The Little Things Ending Explained

In Denzel Washington’s latest cinematic endeavor, The Little Things, a recurring phrase echoes throughout the narrative: “It’s the little things that get you caught.” This cryptic warning gains chilling significance as the movie draws to its unexpected conclusion.

Written and directed by John Lee Hancock, this crime drama casts Washington as veteran cop Joe “Deke” Deacon, Rami Malek as the newer detective Jim Baxter, and Jared Leto as their prime suspect, Albert Sparma.

A Character-Driven Crime Drama

The Little Things deviates from typical crime thrillers, placing greater emphasis on character exploration than on action or the crimes themselves. The ending of the movie is a dense tapestry that warrants careful unraveling.

The Final Moments

As the story reaches its climax, Sparma manages to persuade Baxter to join him in a remote desert location, promising to lead him to the body of Rhonda Rathbun. The tension escalates as Sparma continues to taunt Baxter, eventually bringing up the detective’s family. In a fit of rage, Baxter strikes Sparma with a shovel, killing him.

Simultaneously, Deacon locates Baxter and Sparma. He stumbles upon Sparma’s lifeless body and is plagued by a flashback to a grim incident from over five years ago, where he was searching for a missing girl. An accidental shooting leaves the audience in suspense, wondering about the true nature of that event.

In the present, as Baxter grapples with the aftermath of Sparma’s death, Deacon enters cover-up mode, instructing Baxter to bury the body. He disposes of Sparma’s belongings and gives his car to a stranger on the street. Deacon warns Baxter not to delve into the past, cautioning that the little things will expose their actions.

The Elusive Resolution

Deacon attempts to provide Baxter with a semblance of resolution by sending him a red barrette, supposedly belonging to Rathbun. This gesture is meant to prove Sparma’s guilt, at least in Rathbun’s case. However, the audience learns that Deacon purchased the barrette and did not discover it at Sparma’s residence. This revelation leaves viewers in suspense, uncertain about the identity of the real killer and Sparma’s guilt.

With the FBI taking over the case, there is potential for the actual perpetrator to be exposed. Baxter’s momentary relief may become an unrelenting torment if it is revealed that he killed an innocent man. The Little Things refuses to provide a definitive answer regarding Sparma’s innocence or guilt, inviting viewers to draw their own conclusions.

Analyzing Sparma’s Guilt

Sparma’s ambiguous character adds layers of complexity to the narrative. His repeated assertion, “the truth is I didn’t kill anyone,” and his eerie fascination with murder cases raise questions about his involvement. While there is limited concrete evidence to support Sparma as the killer, his unsettling behavior keeps the detectives and the audience on edge.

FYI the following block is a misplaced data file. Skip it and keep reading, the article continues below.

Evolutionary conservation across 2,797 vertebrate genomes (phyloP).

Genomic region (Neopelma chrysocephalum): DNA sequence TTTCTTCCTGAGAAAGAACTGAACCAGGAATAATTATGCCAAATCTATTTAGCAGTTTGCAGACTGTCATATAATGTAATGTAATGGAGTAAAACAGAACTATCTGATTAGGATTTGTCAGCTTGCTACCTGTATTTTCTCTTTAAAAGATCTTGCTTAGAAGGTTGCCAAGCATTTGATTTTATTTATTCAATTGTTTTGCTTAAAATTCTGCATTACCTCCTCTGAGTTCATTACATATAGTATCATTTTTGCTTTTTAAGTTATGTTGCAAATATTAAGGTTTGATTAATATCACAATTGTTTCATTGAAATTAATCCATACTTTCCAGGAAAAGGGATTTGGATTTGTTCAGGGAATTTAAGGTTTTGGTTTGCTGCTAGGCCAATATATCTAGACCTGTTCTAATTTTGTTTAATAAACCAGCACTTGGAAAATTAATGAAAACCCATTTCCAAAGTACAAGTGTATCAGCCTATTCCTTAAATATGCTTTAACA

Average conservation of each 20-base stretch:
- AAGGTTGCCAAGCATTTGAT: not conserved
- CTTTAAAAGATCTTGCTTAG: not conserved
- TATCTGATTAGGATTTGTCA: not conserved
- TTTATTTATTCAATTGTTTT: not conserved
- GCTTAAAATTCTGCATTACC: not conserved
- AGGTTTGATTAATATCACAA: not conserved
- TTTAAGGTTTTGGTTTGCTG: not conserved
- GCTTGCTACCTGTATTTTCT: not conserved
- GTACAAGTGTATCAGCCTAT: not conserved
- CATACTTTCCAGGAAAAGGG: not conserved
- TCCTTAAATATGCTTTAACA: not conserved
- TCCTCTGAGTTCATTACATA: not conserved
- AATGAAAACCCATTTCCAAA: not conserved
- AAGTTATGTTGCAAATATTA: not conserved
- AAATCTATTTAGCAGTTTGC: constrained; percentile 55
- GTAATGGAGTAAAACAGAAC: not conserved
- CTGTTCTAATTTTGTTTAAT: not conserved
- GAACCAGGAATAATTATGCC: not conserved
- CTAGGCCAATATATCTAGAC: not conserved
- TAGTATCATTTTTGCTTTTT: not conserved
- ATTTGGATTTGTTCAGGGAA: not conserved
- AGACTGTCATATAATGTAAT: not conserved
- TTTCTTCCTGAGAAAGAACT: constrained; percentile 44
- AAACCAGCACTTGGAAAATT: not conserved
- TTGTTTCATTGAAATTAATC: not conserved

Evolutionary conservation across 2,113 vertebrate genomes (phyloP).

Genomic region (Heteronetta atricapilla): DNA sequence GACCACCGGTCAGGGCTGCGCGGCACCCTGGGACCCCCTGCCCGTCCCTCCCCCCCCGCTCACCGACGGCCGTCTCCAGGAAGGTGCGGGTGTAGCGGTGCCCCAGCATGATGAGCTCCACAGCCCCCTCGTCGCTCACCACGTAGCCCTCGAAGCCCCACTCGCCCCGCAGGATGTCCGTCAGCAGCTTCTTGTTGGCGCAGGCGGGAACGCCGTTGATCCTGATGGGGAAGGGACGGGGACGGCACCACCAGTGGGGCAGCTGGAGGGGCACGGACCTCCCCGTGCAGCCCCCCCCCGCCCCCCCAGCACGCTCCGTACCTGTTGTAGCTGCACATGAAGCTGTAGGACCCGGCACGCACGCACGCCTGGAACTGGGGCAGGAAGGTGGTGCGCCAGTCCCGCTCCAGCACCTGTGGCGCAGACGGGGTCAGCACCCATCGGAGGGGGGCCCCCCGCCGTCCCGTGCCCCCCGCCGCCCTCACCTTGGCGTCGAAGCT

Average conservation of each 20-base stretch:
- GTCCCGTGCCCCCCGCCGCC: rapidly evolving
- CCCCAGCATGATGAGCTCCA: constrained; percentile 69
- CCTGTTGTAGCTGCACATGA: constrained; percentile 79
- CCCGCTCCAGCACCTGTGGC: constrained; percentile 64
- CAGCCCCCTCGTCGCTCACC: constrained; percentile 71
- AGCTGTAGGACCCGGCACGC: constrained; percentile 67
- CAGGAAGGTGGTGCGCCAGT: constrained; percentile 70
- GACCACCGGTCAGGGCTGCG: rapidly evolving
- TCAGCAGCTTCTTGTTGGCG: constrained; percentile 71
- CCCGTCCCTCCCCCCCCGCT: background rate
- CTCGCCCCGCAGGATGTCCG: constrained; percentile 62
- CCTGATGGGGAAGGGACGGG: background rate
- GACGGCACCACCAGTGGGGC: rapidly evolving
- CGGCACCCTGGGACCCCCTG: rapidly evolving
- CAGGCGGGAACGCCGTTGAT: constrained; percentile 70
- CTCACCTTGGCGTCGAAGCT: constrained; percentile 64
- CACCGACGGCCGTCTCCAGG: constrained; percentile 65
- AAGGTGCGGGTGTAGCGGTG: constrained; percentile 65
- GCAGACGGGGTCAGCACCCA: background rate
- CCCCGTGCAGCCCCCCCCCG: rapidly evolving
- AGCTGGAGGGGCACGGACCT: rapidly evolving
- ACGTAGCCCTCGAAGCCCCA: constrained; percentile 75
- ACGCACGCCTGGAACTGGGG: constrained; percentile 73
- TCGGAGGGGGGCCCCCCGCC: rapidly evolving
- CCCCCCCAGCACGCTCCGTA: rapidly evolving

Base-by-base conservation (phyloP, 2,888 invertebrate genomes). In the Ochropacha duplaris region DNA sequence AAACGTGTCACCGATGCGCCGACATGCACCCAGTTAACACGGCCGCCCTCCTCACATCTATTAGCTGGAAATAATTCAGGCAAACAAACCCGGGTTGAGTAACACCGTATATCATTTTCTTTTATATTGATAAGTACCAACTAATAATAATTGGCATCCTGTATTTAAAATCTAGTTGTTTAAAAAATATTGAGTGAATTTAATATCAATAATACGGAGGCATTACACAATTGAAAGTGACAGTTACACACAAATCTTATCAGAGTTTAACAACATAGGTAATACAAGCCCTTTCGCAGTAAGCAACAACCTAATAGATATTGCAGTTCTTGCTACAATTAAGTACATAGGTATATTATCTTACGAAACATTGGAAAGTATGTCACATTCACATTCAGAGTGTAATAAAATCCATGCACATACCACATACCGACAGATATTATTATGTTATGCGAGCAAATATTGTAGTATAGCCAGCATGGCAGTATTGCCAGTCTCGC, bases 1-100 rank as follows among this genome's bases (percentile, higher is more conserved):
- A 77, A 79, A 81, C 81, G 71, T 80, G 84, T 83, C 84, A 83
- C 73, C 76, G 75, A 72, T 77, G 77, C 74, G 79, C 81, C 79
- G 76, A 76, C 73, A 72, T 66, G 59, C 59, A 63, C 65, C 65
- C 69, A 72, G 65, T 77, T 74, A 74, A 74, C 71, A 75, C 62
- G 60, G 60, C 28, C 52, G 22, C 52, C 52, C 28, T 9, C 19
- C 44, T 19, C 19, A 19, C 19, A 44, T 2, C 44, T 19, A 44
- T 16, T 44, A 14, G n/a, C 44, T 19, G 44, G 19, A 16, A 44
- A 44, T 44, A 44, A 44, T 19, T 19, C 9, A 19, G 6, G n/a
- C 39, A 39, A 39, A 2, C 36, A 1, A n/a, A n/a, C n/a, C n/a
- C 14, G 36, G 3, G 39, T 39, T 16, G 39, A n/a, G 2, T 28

Hancock’s direction gives the audience the freedom to interpret the evidence in different ways. Some may align with Baxter’s conviction that Sparma is the killer, while others may see a lack of substantial proof, leaving room for doubt.

A Break from Detective Story Conventions

The Little Things reimagines the traditional procedural detective story. It teases the audience with a familiar police procedural and crime thriller atmosphere while veering away from typical conventions. John Lee Hancock’s intention was to break free from the formulaic structure of crime dramas that often climax in predictable confrontations between the hero and the villain.

Hancock’s aspiration was to create a more nuanced, non-formulaic ending that would be equally satisfying. In doing so, The Little Things disrupts the established pattern where good triumphs over evil and leaves the audience with a disquieting uncertainty.

Mentorship Turned Nightmare

The relationship between Deacon and Baxter defies expectations. While many crime dramas portray rookie and veteran cops initially clashing but eventually working in harmony, The Little Things takes a different path. Baxter’s initial desire to prove himself quickly gives way to Deacon mentoring him.

However, their deepening bond becomes a double-edged sword, as their shared obsession consumes them. The influence Deacon exerts over Baxter results in a transformation that reflects the mentor-student dynamic turning into a sinister mirror image.

Obsession and Ambiguity as True Villains

In The Little Things, the true villains are not individual characters but their obsessions and the pervasive ambiguity. Obsession, whether it is Deacon’s haunting past, Baxter’s pursuit of heroism, or Sparma’s fixation on criminal psychology, ultimately leads to their undoing.

Ambiguity, too, plays a malevolent role. The relentless quest for truth and answers becomes a source of torment, both in the movie and in real life. The Little Things illustrates how an insatiable need for answers can disrupt lives and lead to unforeseen consequences.

As the credits roll on The Little Things, it is not a clear-cut resolution that leaves an indelible mark. Instead, it challenges conventional storytelling, keeping the audience in a state of perpetual wonder and contemplation. In a world where the little things often go unnoticed, this film reminds us that they can be the most powerful disruptors of all.

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